“I’ve appreciated how much of a head start I’m getting.” She added that she also appreciates how this middle college program allows her to save her and her family money on her education.
Though she was once more interested in a path in medicine, it seems only natural that Ramirez is now interested in a math or finance career. After a dental camp she attended in 2020, she said she realized the medical field wasn’t for her, and “I decided I needed to find something I’d be happy with, which became math.”
“It was definitely a big change, and I’m grateful I figured it out then,” she explained. “I’ve looked at being a financial analyst or an actuary, but I may now be a math professor. I know whatever I do will have to do with numbers. I like the challenge, and I like seeing how the numbers work out. It’s satisfying to see your work and go back and find you got the right answer.”
While Ramirez expresses lots of gratitude about her life and where she is now, she said it hasn’t all been easy. As a biracial child, Ramirez said her last name seems to have sometimes led people to pre-judge her.
“A struggle I kind of went through — because I’m half Mexican — there have been counselors and teachers who have doubted my abilities,” Ramirez said. “I was denied entrance to an advanced math class in middle school and had to challenge that. Equity for students is a really big thing for my mom, so she’s helped me navigate that. I’m grateful I’ve had my mom there to represent me. My siblings and I, we see more of the American side of us. But with the last name Ramirez, people see me as Hispanic, and I am, but it’s kind of this weird in-between with me.”
With the prejudice she’s experienced as a student, Ramirez said that makes her even prouder of what she’s accomplished as one of few students from Sandy in the middle college program, and one of the very few Hispanic students in the program overall.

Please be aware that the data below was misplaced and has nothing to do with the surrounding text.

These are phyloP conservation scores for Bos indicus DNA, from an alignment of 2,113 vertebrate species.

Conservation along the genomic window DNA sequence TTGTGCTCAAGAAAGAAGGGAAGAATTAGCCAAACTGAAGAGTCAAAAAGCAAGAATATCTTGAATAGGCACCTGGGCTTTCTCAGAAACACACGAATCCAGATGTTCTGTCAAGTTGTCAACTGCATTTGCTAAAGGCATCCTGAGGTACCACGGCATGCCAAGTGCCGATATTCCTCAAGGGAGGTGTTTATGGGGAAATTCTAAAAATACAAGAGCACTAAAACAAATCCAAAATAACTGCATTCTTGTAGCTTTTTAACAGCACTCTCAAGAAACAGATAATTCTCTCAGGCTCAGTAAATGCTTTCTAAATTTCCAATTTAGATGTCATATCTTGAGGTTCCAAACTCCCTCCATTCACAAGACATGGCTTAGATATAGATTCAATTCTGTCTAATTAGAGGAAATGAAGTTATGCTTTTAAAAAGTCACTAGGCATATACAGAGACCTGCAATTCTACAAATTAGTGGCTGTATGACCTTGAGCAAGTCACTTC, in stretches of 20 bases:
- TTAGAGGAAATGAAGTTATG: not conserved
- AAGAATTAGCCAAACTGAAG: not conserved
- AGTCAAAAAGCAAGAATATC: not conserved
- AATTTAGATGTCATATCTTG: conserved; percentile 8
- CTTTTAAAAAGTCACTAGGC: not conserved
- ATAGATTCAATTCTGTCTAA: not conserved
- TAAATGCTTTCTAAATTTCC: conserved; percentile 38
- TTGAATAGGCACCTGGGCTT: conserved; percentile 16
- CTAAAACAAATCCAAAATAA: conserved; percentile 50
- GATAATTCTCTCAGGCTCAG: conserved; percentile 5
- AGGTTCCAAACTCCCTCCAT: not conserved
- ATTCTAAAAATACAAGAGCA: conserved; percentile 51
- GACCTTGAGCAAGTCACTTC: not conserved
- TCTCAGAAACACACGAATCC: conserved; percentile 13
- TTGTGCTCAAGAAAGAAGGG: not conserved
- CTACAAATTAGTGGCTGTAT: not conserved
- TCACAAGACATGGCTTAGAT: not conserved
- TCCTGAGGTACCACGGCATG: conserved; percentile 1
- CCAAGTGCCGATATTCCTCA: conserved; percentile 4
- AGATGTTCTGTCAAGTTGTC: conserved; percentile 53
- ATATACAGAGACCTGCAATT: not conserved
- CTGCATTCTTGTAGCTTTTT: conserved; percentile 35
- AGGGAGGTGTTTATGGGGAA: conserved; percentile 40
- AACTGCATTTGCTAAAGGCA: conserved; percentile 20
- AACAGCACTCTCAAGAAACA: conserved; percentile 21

“I’m very blessed to be able to have done this,” she added.
In the spirit of equity, Ramirez said she wishes more students felt empowered and motivated to apply for the middle college program.
“I think anyone can do this regardless of their background,” she explained. “I want all kids to know everyone is capable of doing middle college. When people hear that I’m getting my associate (degree), they assume that I’m very smart. I think I’m fairly intelligent, but school is about what I put into it. I’d encourage other students to push themselves, not worry too much about how they do, and take their (journey) into their own hands. I’m sure almost all the kids in my class could do what I did if presented the opportunity.”
Up next for Ramirez, after graduating with her associate degree in the summer, is attending Portland State University in the fall.
Ramirez describes herself as “impatient to have a career” but also appreciates that she’ll be commuting to school from home so she can enjoy time still snowboarding, trying new things with her boyfriend, going out to eat, and hanging out with her family.